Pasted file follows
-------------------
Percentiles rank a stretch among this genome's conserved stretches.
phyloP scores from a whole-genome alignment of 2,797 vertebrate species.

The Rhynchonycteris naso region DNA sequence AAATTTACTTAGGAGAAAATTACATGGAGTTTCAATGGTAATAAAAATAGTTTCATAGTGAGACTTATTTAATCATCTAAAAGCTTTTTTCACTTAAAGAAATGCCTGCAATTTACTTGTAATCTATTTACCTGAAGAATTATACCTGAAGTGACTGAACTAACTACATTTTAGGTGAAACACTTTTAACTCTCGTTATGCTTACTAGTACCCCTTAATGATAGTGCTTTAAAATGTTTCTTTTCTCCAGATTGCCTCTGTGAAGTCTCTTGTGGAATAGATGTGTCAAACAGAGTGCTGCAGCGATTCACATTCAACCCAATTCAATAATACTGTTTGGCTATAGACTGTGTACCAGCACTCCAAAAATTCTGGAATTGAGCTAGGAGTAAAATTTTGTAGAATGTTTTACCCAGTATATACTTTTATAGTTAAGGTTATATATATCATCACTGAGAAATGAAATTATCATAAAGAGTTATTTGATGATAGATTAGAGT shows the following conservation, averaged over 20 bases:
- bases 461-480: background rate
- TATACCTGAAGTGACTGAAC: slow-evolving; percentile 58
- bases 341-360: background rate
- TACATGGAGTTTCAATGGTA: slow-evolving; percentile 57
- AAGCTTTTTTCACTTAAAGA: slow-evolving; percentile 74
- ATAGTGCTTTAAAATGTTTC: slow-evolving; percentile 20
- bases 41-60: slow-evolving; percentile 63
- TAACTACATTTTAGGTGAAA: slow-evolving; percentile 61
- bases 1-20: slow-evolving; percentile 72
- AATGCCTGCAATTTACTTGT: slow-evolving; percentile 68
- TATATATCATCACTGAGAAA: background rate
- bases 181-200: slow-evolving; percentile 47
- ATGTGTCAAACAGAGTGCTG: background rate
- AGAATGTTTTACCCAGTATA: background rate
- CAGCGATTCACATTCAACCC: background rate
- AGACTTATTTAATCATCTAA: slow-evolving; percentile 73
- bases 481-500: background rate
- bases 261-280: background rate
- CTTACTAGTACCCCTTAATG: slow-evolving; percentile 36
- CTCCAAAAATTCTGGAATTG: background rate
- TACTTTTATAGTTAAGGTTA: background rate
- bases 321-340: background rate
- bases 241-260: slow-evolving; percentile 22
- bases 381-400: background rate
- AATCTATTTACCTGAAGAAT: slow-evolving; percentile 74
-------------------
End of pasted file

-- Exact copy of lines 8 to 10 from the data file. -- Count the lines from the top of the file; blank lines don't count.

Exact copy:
- AAGCTTTTTTCACTTAAAGA: slow-evolving; percentile 74
- ATAGTGCTTTAAAATGTTTC: slow-evolving; percentile 20
- bases 41-60: slow-evolving; percentile 63